The Tango Saloon
7

  • The Tango Saloon
  • Ipecac
  • 2006-04-17

Joining the Gotan project (who also have a new release this month) in modern reworkings of the traditional model, The Tango Saloon are an up-to-fifteen-strong troupe of Tango enthusiasts from Sydney, Australia and this Ipecac-released self-titled album is their first major statement to the World. Not only does it look typically Ipecac with its graphic title front cover courtesy of designer Martin Kvamme, who has also designed the sleeves for Tomahawk, General Patton Vs The Executioners, Fantomas and more, but it is just pure Ipecac in sound and idea with its genre busting, obscure, experimental nature and its strong jazz and Ennio Morricone influence.

The band is normally a line-up of between five and eight in its live form (all dressed as cowboys, I should point out) but here the songs contain anything between one and fifteen members, with a variety of instrumentation — bass guitar, bongos, accordian, tuba to name only a few, plus a guest vocalist at points and even big synth lines, all led by guitarist and frontman Julian Curwin.

“March of the Big Shoe” is espionage-Tango with its saxophone melodies and tip-toeing basslines.

Overall there’s a huge range on offer here as different genres and styles get thrown in to distort and transfer the Tango into such strange lands as twenties-jazz, classical, improv and the terrain of the Spaghetti Western. Tango is by nature an upbeat and uplifting style of music and so most of the songs here reflect that but thats not to say its all party party party dance dance dance. The opening track “Overture” offers an almost pensive minimal introduction, layered up by Curwin on guitar and other string instruments and the following “Tango Saloon 1” is similarly minimal and relective, concentrating on the subtle interplays of the different instrumentation and creating a relaxing mood. It is with the third track “Upon A Time” that the violins, piano and accordian really start to rouse into a more common, danceable Tango style, but the track moves around, seeming to tell a story, and trying to dance throughout would not be easy. The rest of the album reflects these changeable moods, more traditional Tango can be found on the two covers of Tango master Astor Piazolla, “Libertango” with its emotive and effective quite Jeff-Buckley-esque vocals, and “La Calle 92” with its very traditional feel. “March of the Big Shoe” is espionage-Tango with its saxophone melodies and tip-toeing basslines, and a similar mood is created by the piano and brass of “Scusi”. “The Little Plan That Could” has a jolly circus mood and vocals as instruments. “Carol” moves from almost middle-Eastern-sounding strings, modern classical noise and jazz breakdowns into a percussive coda which could have its origins in the aboriginal or alternatively Indian tabla styles. “Intermission”’s accordian gives a distinctly French feel and the awesome “Man With The Bongos” goes crazily through avant-rock and experimental electronics into a scene straight out of A Fistful Of Dollars as composed by Ennio Morricone. Much of the album has a soundtrack feel which also comes out through the fact that much of the album feels pared down — not always in instrumentation and certainly not in terms of ideas but more by the overall mood and style. Sometimes the tracks are very interesting to listen to but stay dissapointingly reserved — they would work perfectly accompanying a film or in the live show (where various ‘shows’ have apparently taken place — such as a coreographed saloon-fight dance) but don’t do as much as you might want, especially knowing just how great the band can be when they get properly upbeat or go crazy.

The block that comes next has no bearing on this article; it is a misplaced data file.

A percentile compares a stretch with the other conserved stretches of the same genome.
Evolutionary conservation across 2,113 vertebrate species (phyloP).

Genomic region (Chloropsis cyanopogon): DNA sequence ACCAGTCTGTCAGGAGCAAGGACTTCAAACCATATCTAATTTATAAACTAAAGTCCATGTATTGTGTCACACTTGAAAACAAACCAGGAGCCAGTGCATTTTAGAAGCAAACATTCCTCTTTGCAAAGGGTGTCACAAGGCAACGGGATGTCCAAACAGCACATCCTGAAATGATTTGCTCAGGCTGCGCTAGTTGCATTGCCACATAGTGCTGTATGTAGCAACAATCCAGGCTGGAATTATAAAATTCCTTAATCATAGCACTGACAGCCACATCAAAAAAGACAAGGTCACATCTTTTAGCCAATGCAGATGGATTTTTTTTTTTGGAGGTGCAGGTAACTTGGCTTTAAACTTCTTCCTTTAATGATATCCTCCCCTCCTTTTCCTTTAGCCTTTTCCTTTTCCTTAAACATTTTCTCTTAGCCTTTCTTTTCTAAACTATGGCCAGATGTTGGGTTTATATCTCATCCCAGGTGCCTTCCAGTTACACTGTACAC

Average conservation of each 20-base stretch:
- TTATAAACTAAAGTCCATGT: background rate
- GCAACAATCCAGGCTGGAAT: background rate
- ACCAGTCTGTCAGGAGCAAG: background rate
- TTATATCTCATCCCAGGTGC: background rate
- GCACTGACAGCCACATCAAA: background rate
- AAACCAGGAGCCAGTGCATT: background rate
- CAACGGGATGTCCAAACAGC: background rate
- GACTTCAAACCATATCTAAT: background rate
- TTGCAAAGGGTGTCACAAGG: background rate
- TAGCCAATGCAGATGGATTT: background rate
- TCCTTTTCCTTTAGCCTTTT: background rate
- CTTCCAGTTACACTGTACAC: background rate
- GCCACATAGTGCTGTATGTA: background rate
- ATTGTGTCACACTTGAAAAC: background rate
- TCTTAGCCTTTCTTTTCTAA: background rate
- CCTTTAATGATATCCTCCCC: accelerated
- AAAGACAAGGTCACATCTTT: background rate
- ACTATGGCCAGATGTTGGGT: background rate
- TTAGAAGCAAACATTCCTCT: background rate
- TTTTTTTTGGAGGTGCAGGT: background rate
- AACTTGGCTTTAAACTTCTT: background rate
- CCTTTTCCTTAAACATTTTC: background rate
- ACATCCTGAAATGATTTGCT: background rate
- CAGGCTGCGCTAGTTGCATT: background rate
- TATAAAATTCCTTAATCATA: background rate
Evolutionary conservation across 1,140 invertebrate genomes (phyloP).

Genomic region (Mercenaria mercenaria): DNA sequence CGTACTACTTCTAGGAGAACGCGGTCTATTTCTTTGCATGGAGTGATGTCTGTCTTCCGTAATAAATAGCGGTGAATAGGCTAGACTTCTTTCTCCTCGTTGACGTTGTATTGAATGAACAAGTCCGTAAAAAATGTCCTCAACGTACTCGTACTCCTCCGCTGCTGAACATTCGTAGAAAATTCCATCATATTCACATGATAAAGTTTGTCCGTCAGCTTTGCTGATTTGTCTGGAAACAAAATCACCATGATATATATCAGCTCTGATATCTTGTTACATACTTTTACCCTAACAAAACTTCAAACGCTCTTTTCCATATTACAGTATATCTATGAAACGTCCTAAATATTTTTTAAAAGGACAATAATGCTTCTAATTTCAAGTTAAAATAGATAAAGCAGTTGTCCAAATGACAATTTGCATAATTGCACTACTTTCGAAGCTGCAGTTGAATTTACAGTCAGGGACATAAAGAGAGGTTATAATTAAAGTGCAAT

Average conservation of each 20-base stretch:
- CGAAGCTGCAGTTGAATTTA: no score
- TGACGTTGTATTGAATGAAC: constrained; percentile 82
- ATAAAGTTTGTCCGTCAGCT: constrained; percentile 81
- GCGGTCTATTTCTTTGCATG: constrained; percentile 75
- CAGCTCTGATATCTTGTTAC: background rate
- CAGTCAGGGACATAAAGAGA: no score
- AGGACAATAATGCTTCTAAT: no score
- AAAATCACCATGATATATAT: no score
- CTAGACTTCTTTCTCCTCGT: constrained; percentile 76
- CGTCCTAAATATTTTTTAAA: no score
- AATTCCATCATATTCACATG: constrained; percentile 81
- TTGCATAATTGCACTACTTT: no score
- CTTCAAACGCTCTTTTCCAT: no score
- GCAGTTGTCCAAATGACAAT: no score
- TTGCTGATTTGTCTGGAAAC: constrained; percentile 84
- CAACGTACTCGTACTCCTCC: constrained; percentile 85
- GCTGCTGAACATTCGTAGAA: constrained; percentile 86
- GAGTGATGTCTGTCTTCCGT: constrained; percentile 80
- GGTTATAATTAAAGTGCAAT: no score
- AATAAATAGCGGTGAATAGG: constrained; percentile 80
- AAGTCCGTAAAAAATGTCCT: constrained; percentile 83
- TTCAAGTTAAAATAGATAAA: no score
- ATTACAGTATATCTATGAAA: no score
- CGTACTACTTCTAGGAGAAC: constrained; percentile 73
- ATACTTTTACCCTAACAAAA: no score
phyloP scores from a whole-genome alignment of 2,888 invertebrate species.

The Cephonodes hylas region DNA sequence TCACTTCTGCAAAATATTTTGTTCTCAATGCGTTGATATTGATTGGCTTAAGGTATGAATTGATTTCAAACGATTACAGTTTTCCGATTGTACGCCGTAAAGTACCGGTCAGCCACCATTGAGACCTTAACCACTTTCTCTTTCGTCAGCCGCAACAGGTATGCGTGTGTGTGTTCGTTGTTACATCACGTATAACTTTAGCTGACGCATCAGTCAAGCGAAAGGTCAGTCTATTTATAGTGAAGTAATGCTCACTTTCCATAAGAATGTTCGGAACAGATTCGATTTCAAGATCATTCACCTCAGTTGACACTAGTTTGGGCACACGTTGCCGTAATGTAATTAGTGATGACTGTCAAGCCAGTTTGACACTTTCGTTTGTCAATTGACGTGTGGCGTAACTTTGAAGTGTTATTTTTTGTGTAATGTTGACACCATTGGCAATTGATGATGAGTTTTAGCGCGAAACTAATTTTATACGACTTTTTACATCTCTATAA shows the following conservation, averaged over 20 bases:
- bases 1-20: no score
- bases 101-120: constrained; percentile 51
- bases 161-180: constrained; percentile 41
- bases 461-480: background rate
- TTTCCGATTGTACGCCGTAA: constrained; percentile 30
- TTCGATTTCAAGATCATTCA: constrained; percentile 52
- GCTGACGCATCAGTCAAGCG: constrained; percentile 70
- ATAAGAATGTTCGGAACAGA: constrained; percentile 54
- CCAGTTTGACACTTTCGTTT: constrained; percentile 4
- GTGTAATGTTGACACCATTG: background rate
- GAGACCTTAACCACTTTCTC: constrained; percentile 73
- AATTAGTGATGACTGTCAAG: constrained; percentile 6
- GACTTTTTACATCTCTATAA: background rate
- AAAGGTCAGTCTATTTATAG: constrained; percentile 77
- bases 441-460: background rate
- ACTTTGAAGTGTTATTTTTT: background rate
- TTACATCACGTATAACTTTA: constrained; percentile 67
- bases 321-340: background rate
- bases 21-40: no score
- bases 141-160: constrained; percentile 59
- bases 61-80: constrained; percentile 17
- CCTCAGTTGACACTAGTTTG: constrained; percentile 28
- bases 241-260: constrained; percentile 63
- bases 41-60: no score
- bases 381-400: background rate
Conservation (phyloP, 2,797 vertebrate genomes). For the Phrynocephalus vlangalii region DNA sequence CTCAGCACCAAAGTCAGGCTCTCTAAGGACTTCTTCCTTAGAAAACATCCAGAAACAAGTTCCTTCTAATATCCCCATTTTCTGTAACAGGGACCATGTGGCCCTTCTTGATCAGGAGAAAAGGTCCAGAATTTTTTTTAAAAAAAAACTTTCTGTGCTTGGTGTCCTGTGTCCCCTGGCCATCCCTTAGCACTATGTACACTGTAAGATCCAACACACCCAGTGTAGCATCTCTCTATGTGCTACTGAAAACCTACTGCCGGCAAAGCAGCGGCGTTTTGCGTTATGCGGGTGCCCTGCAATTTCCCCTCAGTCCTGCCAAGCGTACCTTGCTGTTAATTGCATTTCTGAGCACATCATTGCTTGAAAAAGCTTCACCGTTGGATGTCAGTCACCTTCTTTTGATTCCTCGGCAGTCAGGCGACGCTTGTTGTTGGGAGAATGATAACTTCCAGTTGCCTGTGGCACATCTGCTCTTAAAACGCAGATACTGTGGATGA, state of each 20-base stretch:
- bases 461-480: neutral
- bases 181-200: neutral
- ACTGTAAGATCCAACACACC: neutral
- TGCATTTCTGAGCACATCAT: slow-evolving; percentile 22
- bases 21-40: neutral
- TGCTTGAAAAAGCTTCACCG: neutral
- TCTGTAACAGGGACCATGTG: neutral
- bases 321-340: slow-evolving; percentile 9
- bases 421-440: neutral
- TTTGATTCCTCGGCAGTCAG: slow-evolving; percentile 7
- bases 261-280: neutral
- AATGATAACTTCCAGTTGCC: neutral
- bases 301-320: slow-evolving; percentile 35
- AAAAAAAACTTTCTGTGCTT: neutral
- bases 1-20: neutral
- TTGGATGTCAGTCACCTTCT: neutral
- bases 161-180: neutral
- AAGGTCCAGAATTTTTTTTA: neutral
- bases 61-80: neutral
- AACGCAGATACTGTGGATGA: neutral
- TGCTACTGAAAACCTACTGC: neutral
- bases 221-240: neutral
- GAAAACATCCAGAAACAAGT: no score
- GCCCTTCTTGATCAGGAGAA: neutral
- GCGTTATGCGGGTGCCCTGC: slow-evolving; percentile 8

Much of the album has a soundtrack feel.

This is a fascinating album proving how you can always trust the team at Ipecac to deliver some strange, exotic, hybrid discovery to please your ears and stimulate your mind. The Tango Saloon is not just a fantastic new take on Tango but a fantastic statement about the modern world, where a bunch of Australians, dressed as Cowboys, play music influenced by European and South American styles, with hints of their domestic country’s musical history, Eastern influence and a major feeling for certain Italian composers — partucularly one made most famous by soundtracking Italian versions of American films filmed in Spain. Fantastic.

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